Last weekend, after I gave the homily at an Evensong service at an Episcopal church, a woman stopped me and told me that she had saved a column I once wrote from Paris about Notre Dame Cathedral. She alleged that she loved the piece and has shared it with others.
In fact, the piece is contained on page 23 of my first book, A Gift of Meaning, which still is available on Amazon.com or can be ordered through a local bookstore, such as Rainy Day in suburban Kansas City.
It's always a pleasant surprise for a writer to find a reader who not only liked something once written but who has actually saved the words.
I was thinking about all of that the other day when I came upon this collection of cathedral photos on Beliefnet.com. Have a look at the astonishing variety of sacred structures that people have been to the glory of God -- at least in theory that's why they're built.
But, of course, because human motives are complicated and, well, mixed, no doubt some cathedrals rose for other reasons, too.
And yet for whatever reason they exist, they can send the human spirit soaring. I've never done a full tour of Europe's cathedrals, though I've been in several as well as, say, the National Cathedral in Washington, D.C., and the Episcopal and Catholic cathedrals in Downtown Kansas City. (The photo here today is one I took of the interior of the gorgeous Catholic Cathedral of the Immaculate Conception in Kansas City.)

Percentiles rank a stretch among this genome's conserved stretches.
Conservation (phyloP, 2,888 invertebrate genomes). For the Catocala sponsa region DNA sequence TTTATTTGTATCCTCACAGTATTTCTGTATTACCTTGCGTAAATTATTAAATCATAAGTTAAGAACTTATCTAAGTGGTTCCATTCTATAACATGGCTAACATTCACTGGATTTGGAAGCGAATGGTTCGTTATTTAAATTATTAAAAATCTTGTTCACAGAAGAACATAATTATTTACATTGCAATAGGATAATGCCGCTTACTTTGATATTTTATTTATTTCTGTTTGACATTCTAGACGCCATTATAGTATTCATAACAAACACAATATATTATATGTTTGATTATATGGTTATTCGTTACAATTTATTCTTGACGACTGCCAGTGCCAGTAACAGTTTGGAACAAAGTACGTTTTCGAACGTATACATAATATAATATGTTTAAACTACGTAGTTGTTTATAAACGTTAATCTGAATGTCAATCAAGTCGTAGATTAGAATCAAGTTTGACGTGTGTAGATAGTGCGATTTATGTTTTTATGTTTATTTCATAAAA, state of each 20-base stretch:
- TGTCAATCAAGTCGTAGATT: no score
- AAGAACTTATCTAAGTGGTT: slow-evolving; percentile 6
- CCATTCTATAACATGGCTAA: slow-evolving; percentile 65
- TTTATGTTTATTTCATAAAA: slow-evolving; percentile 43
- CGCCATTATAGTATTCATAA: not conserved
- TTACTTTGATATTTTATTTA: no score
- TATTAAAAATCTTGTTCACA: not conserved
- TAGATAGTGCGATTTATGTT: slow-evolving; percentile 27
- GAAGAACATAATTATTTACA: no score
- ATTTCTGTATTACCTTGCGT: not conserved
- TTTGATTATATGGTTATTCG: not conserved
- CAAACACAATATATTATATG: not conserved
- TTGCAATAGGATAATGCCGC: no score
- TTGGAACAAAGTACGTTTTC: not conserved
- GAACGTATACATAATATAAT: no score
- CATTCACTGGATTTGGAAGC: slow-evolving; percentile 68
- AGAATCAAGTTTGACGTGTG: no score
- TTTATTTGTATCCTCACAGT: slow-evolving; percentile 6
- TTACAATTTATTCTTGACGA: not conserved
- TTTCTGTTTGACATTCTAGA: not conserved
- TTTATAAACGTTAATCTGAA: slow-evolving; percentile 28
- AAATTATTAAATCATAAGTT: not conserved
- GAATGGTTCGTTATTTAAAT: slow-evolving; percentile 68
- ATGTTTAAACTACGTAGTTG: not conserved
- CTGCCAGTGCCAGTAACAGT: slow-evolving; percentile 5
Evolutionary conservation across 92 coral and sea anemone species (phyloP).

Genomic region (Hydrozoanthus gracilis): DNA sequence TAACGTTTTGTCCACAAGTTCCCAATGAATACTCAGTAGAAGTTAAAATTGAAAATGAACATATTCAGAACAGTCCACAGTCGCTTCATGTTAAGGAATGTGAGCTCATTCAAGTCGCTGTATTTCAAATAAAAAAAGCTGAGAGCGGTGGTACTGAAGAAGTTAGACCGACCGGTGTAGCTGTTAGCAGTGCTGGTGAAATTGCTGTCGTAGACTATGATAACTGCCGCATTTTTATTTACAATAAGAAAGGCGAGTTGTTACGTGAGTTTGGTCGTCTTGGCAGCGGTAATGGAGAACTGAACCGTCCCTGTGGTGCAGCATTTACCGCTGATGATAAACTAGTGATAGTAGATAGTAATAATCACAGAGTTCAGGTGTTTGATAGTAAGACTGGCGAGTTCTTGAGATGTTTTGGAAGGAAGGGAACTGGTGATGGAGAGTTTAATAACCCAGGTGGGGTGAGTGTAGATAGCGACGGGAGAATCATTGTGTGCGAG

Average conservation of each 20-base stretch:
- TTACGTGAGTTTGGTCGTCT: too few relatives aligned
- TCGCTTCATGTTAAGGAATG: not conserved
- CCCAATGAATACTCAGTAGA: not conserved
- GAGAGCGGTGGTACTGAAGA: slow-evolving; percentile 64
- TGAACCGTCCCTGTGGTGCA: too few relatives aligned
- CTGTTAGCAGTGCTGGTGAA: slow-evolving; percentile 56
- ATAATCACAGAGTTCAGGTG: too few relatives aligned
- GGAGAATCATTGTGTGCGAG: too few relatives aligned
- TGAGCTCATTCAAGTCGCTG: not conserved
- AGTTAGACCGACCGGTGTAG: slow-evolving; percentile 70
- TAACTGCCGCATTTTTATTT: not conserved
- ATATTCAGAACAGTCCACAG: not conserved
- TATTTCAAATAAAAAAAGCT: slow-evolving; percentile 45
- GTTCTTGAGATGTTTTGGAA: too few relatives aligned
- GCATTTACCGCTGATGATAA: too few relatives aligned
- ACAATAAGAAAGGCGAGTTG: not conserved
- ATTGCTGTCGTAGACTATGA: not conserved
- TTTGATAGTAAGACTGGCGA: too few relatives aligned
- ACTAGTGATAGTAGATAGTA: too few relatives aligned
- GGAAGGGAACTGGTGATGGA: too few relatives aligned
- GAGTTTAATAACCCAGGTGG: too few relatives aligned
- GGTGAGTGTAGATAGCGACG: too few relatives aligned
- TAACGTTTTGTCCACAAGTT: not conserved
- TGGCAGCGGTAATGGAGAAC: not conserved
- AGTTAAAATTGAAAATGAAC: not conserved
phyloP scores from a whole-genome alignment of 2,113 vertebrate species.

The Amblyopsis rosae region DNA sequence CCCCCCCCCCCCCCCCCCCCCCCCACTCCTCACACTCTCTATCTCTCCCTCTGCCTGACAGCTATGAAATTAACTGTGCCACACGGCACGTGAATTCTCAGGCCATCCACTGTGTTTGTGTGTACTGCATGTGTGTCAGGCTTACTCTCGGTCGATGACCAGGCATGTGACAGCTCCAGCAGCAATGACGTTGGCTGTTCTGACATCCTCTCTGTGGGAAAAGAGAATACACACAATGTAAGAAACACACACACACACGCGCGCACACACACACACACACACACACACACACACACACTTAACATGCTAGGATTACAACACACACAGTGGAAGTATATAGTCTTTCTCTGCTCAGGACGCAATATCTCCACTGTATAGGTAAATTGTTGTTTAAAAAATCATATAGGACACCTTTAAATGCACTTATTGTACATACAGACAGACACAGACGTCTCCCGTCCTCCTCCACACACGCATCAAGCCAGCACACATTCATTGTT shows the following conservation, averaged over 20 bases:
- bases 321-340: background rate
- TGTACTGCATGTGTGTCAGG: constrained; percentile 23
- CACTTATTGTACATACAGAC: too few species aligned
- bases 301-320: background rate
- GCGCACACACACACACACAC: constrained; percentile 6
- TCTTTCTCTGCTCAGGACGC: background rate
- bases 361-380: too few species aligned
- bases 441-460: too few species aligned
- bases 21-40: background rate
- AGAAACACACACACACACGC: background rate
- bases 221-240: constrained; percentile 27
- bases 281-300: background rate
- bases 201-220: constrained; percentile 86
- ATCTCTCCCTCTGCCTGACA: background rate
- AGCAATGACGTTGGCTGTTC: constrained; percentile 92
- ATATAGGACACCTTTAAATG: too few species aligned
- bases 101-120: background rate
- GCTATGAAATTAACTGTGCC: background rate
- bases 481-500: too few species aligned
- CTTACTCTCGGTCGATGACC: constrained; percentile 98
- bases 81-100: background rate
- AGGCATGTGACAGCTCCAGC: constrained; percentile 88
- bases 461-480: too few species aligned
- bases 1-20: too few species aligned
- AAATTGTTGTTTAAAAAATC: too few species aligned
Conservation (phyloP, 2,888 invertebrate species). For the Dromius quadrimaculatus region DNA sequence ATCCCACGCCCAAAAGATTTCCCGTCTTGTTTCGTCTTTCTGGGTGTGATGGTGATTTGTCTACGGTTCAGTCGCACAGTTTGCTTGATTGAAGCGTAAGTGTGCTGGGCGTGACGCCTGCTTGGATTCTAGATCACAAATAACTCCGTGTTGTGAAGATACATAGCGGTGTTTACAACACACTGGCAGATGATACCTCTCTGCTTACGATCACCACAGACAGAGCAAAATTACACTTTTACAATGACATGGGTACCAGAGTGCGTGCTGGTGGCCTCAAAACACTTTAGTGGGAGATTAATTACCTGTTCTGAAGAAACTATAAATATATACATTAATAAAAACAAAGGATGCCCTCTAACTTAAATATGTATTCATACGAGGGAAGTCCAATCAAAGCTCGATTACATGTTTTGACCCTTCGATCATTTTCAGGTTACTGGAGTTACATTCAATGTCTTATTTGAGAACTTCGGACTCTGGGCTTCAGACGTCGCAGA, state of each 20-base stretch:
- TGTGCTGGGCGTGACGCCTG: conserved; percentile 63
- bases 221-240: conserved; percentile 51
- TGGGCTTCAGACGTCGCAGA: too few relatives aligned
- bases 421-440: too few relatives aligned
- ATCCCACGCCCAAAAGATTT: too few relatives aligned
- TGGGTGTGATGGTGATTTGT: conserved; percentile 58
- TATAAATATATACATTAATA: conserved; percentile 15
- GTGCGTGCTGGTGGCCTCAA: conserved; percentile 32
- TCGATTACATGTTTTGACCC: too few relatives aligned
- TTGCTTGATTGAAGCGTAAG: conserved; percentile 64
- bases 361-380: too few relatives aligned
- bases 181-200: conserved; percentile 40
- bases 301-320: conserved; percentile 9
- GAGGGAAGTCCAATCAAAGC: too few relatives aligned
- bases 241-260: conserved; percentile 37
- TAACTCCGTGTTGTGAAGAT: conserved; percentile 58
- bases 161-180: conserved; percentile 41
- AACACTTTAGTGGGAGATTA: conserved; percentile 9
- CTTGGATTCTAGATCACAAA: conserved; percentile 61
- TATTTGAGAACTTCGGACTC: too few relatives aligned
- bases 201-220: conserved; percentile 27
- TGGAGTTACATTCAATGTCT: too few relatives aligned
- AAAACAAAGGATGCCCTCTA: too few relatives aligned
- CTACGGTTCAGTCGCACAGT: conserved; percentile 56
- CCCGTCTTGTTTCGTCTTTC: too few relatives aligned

I used to think it was a waste of resources to put huge amounts of money into building such edifices, but I've mostly changed my mind. I see them now as works of art, as homage to the divine, as what the Celts call "thin places" where the space between heaven and earth narrows to let us taste the eternal.
Cathedrals are the architectural equivalents of hymns, of liturgical dance, of sweeping prayer into what people of faith hope is not the abyss.
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A SPEECH FOR THE AGES?
A British journalist writes here that Pope Benedict XVI's speech at Westminster Hall in England on Friday was an example of his brilliant mind. Take a look for yourself at the text (scroll down a bit on the page to which I'm linking you) and see if you agree. I've always thought B-16 extraordinarily intelligent and a good thinker. As I've said before, I'm less impressed with his skill in shaping his thoughts precisely, with the result that he's sometimes offensive when he probably doesn't mean to me.